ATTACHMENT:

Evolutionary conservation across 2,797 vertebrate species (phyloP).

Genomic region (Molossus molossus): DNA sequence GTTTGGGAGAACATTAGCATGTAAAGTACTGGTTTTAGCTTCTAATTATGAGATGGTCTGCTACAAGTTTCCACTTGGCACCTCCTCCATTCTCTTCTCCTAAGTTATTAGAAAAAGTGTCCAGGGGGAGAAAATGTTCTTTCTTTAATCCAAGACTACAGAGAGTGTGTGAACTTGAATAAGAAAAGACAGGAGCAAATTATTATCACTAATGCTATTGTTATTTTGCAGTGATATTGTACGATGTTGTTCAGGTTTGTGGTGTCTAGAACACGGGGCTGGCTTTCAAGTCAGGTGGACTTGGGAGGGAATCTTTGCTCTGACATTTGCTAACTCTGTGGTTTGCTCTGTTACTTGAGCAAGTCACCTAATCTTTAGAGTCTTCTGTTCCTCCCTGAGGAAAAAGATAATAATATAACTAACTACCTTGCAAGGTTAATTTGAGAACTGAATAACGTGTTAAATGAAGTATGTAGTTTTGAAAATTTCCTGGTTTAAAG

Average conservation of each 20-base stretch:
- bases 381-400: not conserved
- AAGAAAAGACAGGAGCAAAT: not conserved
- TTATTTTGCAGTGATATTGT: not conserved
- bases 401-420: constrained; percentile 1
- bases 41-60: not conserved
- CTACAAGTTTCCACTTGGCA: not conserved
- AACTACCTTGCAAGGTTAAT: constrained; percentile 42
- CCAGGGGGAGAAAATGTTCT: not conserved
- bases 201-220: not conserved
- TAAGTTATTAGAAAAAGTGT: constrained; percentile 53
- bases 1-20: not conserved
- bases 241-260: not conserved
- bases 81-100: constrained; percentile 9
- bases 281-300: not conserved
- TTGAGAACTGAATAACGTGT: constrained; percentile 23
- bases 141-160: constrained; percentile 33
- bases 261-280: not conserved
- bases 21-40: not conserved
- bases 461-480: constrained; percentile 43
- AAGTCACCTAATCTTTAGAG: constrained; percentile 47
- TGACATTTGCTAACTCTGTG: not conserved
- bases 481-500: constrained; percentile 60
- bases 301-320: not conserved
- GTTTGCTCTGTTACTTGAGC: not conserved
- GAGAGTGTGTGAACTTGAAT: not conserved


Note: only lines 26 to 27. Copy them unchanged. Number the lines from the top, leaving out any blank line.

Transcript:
- bases 301-320: not conserved
- GTTTGCTCTGTTACTTGAGC: not conserved